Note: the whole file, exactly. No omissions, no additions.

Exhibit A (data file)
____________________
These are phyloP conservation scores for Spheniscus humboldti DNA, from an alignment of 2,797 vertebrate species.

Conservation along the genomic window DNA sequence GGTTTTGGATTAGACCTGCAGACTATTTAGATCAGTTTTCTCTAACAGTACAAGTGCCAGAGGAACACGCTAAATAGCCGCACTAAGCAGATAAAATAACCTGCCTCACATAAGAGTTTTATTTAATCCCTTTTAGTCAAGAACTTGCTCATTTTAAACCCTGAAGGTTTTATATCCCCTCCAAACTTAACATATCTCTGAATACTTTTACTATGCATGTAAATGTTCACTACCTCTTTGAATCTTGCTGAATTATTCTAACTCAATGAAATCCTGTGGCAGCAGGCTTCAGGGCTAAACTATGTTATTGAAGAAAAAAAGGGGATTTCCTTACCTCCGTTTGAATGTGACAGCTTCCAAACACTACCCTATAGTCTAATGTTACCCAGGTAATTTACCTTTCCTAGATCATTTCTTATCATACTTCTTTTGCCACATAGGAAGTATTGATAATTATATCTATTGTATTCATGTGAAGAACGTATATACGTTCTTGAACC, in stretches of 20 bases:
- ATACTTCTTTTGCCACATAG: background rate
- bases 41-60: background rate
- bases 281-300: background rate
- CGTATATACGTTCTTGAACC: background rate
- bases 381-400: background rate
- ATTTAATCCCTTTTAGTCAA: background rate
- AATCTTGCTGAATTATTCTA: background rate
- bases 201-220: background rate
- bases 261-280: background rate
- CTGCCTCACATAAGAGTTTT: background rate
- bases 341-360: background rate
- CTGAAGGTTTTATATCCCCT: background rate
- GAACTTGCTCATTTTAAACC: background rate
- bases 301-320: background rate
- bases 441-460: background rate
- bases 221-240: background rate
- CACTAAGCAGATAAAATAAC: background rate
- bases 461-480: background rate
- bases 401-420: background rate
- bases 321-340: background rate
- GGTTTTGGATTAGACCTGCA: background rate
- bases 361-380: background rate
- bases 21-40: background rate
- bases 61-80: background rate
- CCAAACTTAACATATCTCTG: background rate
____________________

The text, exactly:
These are phyloP conservation scores for Spheniscus humboldti DNA, from an alignment of 2,797 vertebrate species.

Conservation along the genomic window DNA sequence GGTTTTGGATTAGACCTGCAGACTATTTAGATCAGTTTTCTCTAACAGTACAAGTGCCAGAGGAACACGCTAAATAGCCGCACTAAGCAGATAAAATAACCTGCCTCACATAAGAGTTTTATTTAATCCCTTTTAGTCAAGAACTTGCTCATTTTAAACCCTGAAGGTTTTATATCCCCTCCAAACTTAACATATCTCTGAATACTTTTACTATGCATGTAAATGTTCACTACCTCTTTGAATCTTGCTGAATTATTCTAACTCAATGAAATCCTGTGGCAGCAGGCTTCAGGGCTAAACTATGTTATTGAAGAAAAAAAGGGGATTTCCTTACCTCCGTTTGAATGTGACAGCTTCCAAACACTACCCTATAGTCTAATGTTACCCAGGTAATTTACCTTTCCTAGATCATTTCTTATCATACTTCTTTTGCCACATAGGAAGTATTGATAATTATATCTATTGTATTCATGTGAAGAACGTATATACGTTCTTGAACC, in stretches of 20 bases:
- ATACTTCTTTTGCCACATAG: background rate
- bases 41-60: background rate
- bases 281-300: background rate
- CGTATATACGTTCTTGAACC: background rate
- bases 381-400: background rate
- ATTTAATCCCTTTTAGTCAA: background rate
- AATCTTGCTGAATTATTCTA: background rate
- bases 201-220: background rate
- bases 261-280: background rate
- CTGCCTCACATAAGAGTTTT: background rate
- bases 341-360: background rate
- CTGAAGGTTTTATATCCCCT: background rate
- GAACTTGCTCATTTTAAACC: background rate
- bases 301-320: background rate
- bases 441-460: background rate
- bases 221-240: background rate
- CACTAAGCAGATAAAATAAC: background rate
- bases 461-480: background rate
- bases 401-420: background rate
- bases 321-340: background rate
- GGTTTTGGATTAGACCTGCA: background rate
- bases 361-380: background rate
- bases 21-40: background rate
- bases 61-80: background rate
- CCAAACTTAACATATCTCTG: background rate